John Monk Saunders Asst. Director
Philip Steuer Producer
Sondra Thorpe Set Decoration/Design
Jonathan Watson Asst. Director
Fiona Weir Casting
Rachel Weisz Producer
Richard E. Yawn Sound/Sound Designer
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Scene Index

Side #1 --
1. Main Titles [2:12]
2. Over the Line [7:55]
3. Asking & Receiving [5:04]
4. Philip & Jenny [3:04]
5. Pornography or Statement? [5:28]
6. Uncharted Waters [4:47]
7. Smile for the Camera [4:22]
8. Jenny's Concern [4:47]
9. Cuter by the Day [7:14]
10. Scars [2:02]
11. No Big Thing [4:27]
12. Getting Even [7:20]
13. Anything You Want [8:36]
14. Unofficially Broken Up [2:20]
15. Evelyn's Thesis Project [3:31]
16. It's All Subjective [11:00]
17. That One Time... [6:11]
18. End Titles [2:40]
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Menu

Side #1 --
   Scenes
   Bonus Materials
      Feature Commentary With Director Neil LaBute and Paul Rudd
      The Shape of Things From Stage to Screen: An Introduction by Neil LaBute
      Welcome to Mercy College
      Theatrical Trailer
      Recommendations
   Languages
      English 5.1 Dolby Digital
      English 5.1 DTS
      French
      Feature Commentary
      English Captions for the Hearing Impaired
      Spanish Subtitles
      French Subtitles
      No Subtitles
   Play
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Customer Reviews

Average Rating 3
( 4 )
Rating Distribution

5 Star

(1)

4 Star

(1)

3 Star

(0)

2 Star

(1)

1 Star

(1)

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Sort by: Showing all of 4 Customer Reviews
  • Posted October 1, 2010

    more from this reviewer

    Commentary...

    I completely disagree with the other reviews. I thought this film was wonderfully true to the source material and the other posted reviews just reflect our collective societal attitute of "louder, faster, funnier...NOW!!!" This is not one of those movies, nor is it one of those plays. All anyone has to do to see the truth in the subject matter is watch one of the early seasons of the Biggest Loser where one contestant lost so much weight, started to slowly view herself as attractive, subtley changing from a down-trodden, self-hating person to an egomaniacal jerk. It happens. Perhaps this movie is a trifle too boring for some, the subject matter too uncomfortable for others; but, if you're in the mood for a little drama and a film that might just spark conversation other than "Dude! Did you see Gerard Butler's abs in 300??" then check this one out. It might just be enlightening.

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  • Anonymous

    Posted October 1, 2010

    not in shape

    Well- where shall I begin? The main problem with this movie is that, despite claims to the contrary, it comes off like it's still a play. The scenes lack life and shed the periphery. There's also an absence of anything to provide continuity, such as musical segues between acts. There are pregnant silences along the way that presumambly would have been filled with the responses from a live audience in a theater, but since it's not in a theater, the silence remains- and the result is embarrassing boredom. The secondary problem is that we are lured into what we think is a light romantic comedy- oh, but it's not! It gets dark and then darker. That is not to say that the whole film is a catastrophe. There is indeed development occurring which catches your curiosity. The dialogue is spiced up by witty lines and the scenes have a few laughable moments. Yet, this smacks of the stark stillness of a David Mamet production without the quality. I see that another reviewer provided a spoiler on the ending- I'll avoid that- but the conclusion does provide a bit of a jolt. It's getting there, the tedious, laborious journey toward the end, that wears us down. Good performances by Rudd, and one by a ill-utilized Gretchen Mol. Weisz is also good but a little too intense. Would the character have been this way in real life? Perhaps- but the brashness is not necessary to make the point. Leave this alone if you need stimulation. It's interesting, but not worth the time you'll spend waiting for the zinger. Besides- who wants to be tricked?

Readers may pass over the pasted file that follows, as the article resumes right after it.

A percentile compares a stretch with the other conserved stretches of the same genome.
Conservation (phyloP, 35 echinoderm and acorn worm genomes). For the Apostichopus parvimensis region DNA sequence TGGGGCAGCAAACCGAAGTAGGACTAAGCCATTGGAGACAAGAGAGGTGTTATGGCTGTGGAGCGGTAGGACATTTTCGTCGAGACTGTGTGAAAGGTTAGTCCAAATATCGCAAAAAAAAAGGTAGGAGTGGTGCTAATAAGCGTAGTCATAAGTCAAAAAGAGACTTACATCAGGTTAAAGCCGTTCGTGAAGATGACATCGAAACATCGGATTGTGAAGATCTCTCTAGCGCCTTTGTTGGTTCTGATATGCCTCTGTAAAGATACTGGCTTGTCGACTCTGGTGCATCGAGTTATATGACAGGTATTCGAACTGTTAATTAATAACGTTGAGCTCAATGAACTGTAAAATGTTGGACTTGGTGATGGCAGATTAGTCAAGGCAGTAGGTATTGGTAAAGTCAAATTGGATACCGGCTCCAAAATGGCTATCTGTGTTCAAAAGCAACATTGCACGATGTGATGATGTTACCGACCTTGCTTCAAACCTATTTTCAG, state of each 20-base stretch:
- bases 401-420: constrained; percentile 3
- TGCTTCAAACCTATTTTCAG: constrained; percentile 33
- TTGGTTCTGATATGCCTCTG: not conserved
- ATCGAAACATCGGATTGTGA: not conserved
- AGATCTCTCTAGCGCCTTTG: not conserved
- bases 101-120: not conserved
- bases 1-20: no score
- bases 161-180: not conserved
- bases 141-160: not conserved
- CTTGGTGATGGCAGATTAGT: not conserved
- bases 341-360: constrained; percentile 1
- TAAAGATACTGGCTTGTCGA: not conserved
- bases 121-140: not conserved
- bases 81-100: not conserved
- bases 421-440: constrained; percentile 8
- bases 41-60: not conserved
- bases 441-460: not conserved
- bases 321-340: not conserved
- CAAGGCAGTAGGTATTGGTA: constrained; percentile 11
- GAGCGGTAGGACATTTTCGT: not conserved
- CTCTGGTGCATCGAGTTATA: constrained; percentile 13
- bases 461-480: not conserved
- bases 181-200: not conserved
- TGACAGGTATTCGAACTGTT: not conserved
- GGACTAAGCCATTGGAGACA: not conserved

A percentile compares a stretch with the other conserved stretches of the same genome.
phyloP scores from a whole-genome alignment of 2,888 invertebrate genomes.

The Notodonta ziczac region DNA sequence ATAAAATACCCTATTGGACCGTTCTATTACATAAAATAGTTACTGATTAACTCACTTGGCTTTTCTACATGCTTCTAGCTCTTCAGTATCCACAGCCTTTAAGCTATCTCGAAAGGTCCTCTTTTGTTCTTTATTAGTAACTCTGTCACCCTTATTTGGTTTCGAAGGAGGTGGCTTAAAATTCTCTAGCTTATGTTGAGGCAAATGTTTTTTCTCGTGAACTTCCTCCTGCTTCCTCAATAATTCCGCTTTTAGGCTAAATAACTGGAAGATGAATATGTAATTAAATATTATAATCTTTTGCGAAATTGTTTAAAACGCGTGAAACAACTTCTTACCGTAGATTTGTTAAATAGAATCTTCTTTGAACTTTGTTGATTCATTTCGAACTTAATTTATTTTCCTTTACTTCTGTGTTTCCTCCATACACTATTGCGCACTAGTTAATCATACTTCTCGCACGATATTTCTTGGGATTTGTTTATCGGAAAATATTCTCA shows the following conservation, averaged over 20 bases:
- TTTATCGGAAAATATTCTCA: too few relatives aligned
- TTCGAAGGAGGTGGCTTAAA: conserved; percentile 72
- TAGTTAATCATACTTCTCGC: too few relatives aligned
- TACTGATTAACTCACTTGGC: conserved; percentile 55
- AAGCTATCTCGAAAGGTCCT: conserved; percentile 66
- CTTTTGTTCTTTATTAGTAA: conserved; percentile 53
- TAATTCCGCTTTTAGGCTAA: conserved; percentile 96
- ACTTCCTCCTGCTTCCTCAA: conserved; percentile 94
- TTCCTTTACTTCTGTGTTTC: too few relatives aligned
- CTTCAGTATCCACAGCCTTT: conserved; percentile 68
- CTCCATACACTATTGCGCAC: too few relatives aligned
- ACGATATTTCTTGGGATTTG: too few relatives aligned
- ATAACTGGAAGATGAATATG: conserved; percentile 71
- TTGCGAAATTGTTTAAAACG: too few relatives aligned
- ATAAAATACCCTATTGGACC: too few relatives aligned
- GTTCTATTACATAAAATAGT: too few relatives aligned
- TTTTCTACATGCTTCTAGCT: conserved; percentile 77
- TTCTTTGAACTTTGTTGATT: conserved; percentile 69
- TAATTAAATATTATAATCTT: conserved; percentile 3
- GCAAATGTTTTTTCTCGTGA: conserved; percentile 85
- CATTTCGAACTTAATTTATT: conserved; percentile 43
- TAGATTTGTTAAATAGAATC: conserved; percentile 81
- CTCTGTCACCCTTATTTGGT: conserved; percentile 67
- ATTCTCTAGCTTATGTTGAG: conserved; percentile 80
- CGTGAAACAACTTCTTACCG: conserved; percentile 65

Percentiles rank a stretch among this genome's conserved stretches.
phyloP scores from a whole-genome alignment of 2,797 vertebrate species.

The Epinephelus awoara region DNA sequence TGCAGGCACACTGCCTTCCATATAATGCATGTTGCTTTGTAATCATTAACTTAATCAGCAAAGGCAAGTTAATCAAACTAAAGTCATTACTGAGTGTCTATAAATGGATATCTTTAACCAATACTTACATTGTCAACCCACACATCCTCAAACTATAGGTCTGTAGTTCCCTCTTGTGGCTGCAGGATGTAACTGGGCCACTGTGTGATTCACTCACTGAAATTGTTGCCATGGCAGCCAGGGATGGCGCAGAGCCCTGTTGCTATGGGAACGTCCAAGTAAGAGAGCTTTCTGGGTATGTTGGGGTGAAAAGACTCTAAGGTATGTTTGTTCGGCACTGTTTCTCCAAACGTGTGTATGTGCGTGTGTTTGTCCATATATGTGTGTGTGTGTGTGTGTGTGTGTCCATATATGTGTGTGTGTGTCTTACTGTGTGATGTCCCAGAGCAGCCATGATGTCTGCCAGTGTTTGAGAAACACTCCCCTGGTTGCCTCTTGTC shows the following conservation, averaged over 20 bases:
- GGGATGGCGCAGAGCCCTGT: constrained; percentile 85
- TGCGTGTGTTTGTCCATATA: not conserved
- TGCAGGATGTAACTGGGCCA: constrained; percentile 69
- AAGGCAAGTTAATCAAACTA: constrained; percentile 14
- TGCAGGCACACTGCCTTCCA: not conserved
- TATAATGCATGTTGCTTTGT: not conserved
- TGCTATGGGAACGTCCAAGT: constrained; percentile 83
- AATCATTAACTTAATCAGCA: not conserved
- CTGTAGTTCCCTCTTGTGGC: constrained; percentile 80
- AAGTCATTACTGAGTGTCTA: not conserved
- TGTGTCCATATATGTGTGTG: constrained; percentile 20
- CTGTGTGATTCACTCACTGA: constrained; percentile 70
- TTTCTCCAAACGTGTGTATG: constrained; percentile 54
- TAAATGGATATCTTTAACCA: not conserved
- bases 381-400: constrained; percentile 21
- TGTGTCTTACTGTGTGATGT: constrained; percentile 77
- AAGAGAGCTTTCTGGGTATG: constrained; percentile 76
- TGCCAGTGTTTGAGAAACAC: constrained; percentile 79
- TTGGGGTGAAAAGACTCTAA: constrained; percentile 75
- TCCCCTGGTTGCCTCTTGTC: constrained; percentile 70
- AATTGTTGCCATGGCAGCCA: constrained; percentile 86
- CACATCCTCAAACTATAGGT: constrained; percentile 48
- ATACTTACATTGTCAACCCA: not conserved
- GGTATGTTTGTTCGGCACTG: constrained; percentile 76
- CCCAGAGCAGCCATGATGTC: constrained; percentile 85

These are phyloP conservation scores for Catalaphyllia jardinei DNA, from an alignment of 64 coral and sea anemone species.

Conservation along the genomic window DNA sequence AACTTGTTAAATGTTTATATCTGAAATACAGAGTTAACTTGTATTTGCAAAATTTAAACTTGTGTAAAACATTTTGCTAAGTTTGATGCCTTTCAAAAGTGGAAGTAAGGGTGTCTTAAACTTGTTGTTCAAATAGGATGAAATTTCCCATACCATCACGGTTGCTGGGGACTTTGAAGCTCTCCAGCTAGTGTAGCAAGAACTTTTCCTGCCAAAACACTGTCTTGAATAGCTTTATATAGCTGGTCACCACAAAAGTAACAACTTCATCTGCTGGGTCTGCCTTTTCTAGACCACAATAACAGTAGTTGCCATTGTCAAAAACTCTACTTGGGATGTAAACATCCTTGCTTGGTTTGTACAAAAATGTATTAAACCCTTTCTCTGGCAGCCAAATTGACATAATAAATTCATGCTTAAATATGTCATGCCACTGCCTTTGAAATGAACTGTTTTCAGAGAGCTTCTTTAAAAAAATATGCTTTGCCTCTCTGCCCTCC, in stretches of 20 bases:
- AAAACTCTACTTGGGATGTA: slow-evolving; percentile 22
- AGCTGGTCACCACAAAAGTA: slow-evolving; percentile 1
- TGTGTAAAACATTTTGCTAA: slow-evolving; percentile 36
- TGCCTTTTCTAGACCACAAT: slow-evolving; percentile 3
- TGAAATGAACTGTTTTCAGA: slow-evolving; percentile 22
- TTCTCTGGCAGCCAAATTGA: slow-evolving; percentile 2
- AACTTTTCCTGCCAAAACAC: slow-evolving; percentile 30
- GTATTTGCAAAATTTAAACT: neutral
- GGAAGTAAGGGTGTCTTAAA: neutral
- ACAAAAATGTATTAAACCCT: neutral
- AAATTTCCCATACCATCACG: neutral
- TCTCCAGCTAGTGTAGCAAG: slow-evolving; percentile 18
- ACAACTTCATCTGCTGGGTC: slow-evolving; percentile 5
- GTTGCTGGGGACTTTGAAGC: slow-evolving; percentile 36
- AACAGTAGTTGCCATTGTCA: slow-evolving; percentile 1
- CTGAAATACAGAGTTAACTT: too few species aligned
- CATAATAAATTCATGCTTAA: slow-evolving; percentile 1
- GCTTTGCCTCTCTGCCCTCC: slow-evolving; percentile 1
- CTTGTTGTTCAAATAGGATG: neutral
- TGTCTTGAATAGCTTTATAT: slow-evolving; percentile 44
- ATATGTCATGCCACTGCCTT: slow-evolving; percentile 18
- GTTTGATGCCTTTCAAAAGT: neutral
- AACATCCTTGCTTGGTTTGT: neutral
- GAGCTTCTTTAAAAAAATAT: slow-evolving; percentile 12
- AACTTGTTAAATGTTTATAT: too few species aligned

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  • Anonymous

    Posted October 1, 2010

    amazing and sickening...

    I absolutely love this movie, I think it brings up things that arent touched on everyday. Who you are and what makes a person what they are....You really question yourself, and it should be required viewing for humanity. Really.

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  • Anonymous

    Posted October 1, 2010

    not what it seems to be....

    Reading the synopsis for this movie, I thought that it would be something entirely different than what it was. I was really dissappointed by this movie, and in the end I started to fast forward, just to be done with it. This movie is not about male-female relationships, as the synopsis implies, but rather about how much a demented female can change a man, all for the sake of a twisted, cruel joke, that she thinks is an 'art' project. Another huge problem with this movie, is the fact that at many points in the movie, the dialog goes on and on, but at the same time goes nowhere. All in all, the movie was painful to watch.

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Sort by: Showing all of 4 Customer Reviews